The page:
Use this URL to cite or link to this record in EThOS: https://ethos.bl.uk/OrderDetails.do?uin=uk.bl.ethos.756566
Title: Physiological responses to brain tissue hypoxia and blood flow after acute brain injury
Author: Flynn, Liam Martin Clint
ISNI:       0000 0004 7429 4400
Awarding Body: University of Edinburgh
Current Institution: University of Edinburgh
Date of Award: 2018
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Abstract:
This thesis explores physiological changes occurring after acute brain injury. The first two chapters focus on traumatic brain injury (TBI), a significant cause of disability and death worldwide. I discuss the evidence behind current management of secondary brain injury with emphasis on partial brain oxygen tension (PbtO2) and intracranial pressure (ICP). The second chapter describes a subgroup analysis of the effect of hypothermia on ICP and PbtO2 in 17 patients enrolled to the Eurotherm3235 trial. There was a mean decrease in ICP of 4.1 mmHg (n=9, p < 0.02) and a mean decrease in PbtO2 (7.8 ± 3.1 mmHg (p < 0.05)) in the hypothermia group that was not present in controls. The findings support previous studies in demonstrating a decrease in ICP with hypothermia. Decreased PbtO2 could partially explain worse outcomes seen in the hypothermia group in the Eurotherm3235 trial. Further analysis of PbtO2 and ICP guided treatment is needed. The third chapter focuses on delayed cerebral ischaemia (DCI) after aneurysmal subarachnoid haemorrhage (aSAH), another form of acute brain injury that causes significant morbidity and mortality. I include a background of alpha-calcitonin gene-related peptide (αCGRP), a potential treatment of DCI, along with results from a systematic review and meta-analysis of nine experimental models investigating αCGRP. The meta-analysis demonstrates a 40.8 ± 8.2% increase in cerebral vessel diameter in those animals treated with αCGRP compared with controls (p < 0.0005, 95% CI 23.7 to 57.9). Neurobehavioural scores were reported in four publications and showed a Physiological responses to brain tissue hypoxia and blood flow after acute brain injury standardised mean difference of 1.31 in favour of αCGRP (CI -0.49 to 3.12). I conclude that αCGRP reduces cerebral vessel narrowing seen after SAH in animal studies but note that there is insufficient evidence to determine its effect on functional outcomes. A review of previous trials of αCGRP administration in humans is included, in addition to an original retrospective analysis of CSF concentrations of αCGRP in humans. Enzyme-linked immunosorbent assay of CSF (n = 22) was unable to detect αCGRP in any sample, which contrasts with previous studies and was likely secondary to study methodology. Finally, I summarise by discussing a protocol I designed for a dose-toxicity study involving the intraventricular administration of αCGRP to patients with aSAH and provide some recommendations for future research. This protocol was based upon the systematic review and was submitted to the Medical Research Council's DPFS funding stream during the PhD.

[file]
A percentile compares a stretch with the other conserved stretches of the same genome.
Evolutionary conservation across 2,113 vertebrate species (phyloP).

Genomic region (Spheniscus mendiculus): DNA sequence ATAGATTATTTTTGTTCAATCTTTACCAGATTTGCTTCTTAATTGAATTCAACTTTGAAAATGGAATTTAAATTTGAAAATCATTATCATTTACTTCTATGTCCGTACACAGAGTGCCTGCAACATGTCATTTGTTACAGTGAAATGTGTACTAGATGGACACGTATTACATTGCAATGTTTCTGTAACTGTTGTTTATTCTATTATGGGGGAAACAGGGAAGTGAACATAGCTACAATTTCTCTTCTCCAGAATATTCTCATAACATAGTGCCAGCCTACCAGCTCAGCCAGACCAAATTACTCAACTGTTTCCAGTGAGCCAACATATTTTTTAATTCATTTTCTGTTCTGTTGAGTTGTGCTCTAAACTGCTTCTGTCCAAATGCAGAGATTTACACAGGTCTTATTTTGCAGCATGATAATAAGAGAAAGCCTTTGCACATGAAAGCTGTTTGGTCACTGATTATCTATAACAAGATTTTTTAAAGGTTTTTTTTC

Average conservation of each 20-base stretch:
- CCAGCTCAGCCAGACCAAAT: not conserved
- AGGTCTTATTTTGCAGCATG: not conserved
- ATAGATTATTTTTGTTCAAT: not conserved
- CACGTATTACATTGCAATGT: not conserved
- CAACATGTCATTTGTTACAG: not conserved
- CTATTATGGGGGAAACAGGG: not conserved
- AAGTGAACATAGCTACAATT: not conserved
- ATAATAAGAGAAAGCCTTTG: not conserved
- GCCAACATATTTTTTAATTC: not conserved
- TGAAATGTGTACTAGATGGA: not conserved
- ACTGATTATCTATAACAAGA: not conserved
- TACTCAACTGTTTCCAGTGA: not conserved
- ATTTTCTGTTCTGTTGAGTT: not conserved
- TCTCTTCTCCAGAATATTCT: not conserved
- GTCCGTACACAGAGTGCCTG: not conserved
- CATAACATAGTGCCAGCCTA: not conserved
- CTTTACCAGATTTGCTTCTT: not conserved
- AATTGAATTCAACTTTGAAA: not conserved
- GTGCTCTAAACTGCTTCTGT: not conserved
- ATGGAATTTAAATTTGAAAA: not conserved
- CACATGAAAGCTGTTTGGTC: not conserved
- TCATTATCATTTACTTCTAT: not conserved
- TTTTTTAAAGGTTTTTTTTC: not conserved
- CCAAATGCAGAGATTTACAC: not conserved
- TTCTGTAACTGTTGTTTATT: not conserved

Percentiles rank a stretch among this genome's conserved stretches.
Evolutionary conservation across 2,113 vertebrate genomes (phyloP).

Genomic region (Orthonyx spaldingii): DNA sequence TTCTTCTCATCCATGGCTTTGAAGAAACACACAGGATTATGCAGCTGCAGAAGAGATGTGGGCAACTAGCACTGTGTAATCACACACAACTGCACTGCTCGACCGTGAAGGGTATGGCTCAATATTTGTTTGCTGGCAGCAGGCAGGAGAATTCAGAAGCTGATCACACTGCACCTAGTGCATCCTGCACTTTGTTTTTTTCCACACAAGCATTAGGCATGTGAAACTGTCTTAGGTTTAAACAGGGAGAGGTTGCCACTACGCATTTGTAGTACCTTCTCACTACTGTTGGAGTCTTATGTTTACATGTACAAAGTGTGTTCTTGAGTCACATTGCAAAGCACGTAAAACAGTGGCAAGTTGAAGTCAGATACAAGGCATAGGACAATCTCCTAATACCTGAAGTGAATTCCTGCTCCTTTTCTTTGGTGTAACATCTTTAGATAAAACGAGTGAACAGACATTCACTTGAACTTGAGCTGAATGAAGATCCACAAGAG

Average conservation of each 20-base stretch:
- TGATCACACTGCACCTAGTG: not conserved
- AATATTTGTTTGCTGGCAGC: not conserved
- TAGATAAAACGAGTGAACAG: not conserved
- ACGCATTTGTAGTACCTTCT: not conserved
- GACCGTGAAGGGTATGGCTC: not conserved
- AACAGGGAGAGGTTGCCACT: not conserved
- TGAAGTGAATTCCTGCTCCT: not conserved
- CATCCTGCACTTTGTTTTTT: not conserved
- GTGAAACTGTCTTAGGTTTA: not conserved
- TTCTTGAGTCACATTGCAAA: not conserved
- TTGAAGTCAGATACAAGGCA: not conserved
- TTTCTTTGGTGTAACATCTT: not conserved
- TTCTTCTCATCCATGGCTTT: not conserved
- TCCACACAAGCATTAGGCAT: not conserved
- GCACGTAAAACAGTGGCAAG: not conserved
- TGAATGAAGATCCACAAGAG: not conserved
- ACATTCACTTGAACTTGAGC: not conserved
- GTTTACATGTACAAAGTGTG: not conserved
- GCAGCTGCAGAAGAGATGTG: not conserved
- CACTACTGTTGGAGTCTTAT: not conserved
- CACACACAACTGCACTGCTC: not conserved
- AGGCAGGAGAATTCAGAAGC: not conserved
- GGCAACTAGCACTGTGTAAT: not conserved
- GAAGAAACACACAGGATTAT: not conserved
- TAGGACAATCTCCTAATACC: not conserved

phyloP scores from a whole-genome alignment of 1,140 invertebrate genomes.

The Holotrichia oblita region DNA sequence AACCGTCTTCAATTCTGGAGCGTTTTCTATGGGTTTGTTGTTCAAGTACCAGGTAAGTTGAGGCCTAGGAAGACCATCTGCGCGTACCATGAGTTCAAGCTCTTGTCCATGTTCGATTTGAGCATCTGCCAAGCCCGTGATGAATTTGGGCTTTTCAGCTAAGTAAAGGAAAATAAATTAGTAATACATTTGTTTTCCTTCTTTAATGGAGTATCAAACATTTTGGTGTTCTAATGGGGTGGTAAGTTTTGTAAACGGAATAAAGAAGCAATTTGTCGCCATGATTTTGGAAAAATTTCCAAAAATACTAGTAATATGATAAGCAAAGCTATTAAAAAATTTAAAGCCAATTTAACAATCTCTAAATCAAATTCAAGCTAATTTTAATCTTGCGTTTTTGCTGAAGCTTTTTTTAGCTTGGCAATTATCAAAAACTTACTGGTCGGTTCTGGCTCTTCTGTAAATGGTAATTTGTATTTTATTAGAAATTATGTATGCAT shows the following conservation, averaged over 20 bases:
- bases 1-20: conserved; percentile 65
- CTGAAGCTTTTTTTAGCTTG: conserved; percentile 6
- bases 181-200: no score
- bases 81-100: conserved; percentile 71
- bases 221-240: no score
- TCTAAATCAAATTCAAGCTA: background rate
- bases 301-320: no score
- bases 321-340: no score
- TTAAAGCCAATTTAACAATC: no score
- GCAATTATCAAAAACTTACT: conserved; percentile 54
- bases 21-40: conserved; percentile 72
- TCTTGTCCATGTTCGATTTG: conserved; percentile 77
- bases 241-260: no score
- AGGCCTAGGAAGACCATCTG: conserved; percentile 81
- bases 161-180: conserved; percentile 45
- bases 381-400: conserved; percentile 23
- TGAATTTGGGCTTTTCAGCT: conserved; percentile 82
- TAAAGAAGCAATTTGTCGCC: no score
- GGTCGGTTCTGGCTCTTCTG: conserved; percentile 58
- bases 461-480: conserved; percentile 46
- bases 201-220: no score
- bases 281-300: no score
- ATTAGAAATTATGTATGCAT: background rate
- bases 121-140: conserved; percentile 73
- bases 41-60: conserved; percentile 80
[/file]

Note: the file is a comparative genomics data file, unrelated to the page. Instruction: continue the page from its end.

Supervisor: Andrews, Peter ; Rhodes, Jonathan Sponsor: Not available
Qualification Name: Thesis (Ph.D.) Qualification Level: Doctoral
EThOS ID: uk.bl.ethos.756566  DOI: Not available
Keywords: traumatic brain injury ; intracranial pressure ; partial brain oxygen tension ; therapeutic hypothermia ; Eurotherm3235 trial ; brain blood flow ; delayed cerebral ischaemia ; subarachnoid haemorrhage ; Alpha calcitonin gene-related peptide ; aCGRP
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